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Frank Ocean releases visual album 'Endless' as medium takes off

Musician Ocean has released a visual album on Apple Music. The term 'visual album' entered more music fans' vocabulary after Beyoncé released such works as a self-titled album and this year's 'Lemonade.'

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    Frank Ocean arrives at the Grammy Awards in Los Angeles in 2013.
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A visual album by Frank Ocean, "Endless," has arrived, possibly serving as an introduction to Mr. Ocean’s upcoming already-announced music release.

The 45-minute video was posted on Apple Music, and features collaborations from musicians such as singer Jazmine Sullivan and Jonny Greenwood of Radiohead, and more than a dozen songs, including "Wither" and "Mine."

The release of "Endless" comes as fans await his previously announced album and likely become increasingly familiar with visual albums, thanks to genre frontrunners like Beyoncé. 

Ocean released his debut studio album, “Channel Orange,” in 2012 and the work was praised by critics. “Orange” was nominated for album of the year at the Grammy Awards, among other prize nominations.

The concept of the visual album likely came to the attention of more music fans after Beyoncé released a visual album for her work “Lemonade” earlier this year, with HBO serving as the home for the hour-long program. Beyoncé had also released a visual album when her self-titled album was released in 2013.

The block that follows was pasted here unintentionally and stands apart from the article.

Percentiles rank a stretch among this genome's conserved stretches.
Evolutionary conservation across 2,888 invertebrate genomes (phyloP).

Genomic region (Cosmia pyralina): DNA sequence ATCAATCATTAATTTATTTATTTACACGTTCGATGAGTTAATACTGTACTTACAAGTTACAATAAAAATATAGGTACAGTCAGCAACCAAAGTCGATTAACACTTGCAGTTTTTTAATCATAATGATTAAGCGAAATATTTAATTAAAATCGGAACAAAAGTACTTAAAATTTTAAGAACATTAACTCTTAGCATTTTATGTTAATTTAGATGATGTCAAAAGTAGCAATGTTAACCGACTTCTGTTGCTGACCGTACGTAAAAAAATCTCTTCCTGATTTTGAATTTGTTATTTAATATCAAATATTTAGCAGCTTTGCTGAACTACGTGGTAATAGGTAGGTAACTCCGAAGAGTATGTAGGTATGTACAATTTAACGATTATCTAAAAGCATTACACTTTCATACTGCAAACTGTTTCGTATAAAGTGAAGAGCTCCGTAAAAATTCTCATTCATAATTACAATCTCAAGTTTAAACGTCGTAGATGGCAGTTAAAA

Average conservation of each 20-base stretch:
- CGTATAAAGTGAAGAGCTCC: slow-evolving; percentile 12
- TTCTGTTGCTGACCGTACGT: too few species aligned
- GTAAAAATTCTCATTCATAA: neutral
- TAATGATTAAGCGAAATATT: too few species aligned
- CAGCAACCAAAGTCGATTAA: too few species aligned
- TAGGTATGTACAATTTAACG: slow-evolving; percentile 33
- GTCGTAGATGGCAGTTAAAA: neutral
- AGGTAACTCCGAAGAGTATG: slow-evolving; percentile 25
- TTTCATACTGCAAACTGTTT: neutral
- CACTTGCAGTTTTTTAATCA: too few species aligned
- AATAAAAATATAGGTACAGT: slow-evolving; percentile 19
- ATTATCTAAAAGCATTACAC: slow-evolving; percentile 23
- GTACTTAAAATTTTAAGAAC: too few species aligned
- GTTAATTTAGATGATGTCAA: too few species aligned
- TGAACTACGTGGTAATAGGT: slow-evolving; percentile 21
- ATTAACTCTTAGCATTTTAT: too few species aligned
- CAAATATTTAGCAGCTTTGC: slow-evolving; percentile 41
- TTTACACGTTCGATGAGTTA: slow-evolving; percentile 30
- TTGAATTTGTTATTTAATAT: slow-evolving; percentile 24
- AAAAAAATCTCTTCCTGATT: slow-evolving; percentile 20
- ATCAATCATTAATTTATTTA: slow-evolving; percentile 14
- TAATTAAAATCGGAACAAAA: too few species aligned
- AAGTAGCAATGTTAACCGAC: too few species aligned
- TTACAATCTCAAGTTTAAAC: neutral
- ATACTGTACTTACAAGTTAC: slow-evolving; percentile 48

The concept seems to be evolving, as artists continue to experiment with the form and concept of the music video. 

Kat Sommers of BBC America believes that the visual album genre – a concept Ms. Sommers defines as a clip with at least two tracks and a continuous story, created within a year of the album it was accompanying – includes projects like the 1964 Beatles film “A Hard Day’s Night” and the 1984 Prince movie “Purple Rain.”

“Beyoncé christened the genre 'visual album' with 2013’s self-titled effort,” Sommers writes. Visual albums are "a new and developing genre that seeks to combine a music and visuals with a storyline; ‘Lemonade’ might not be the best album or the best visualization or even the best story, but it surely sets a new standard in pop storytelling by combining all three," she comments. 

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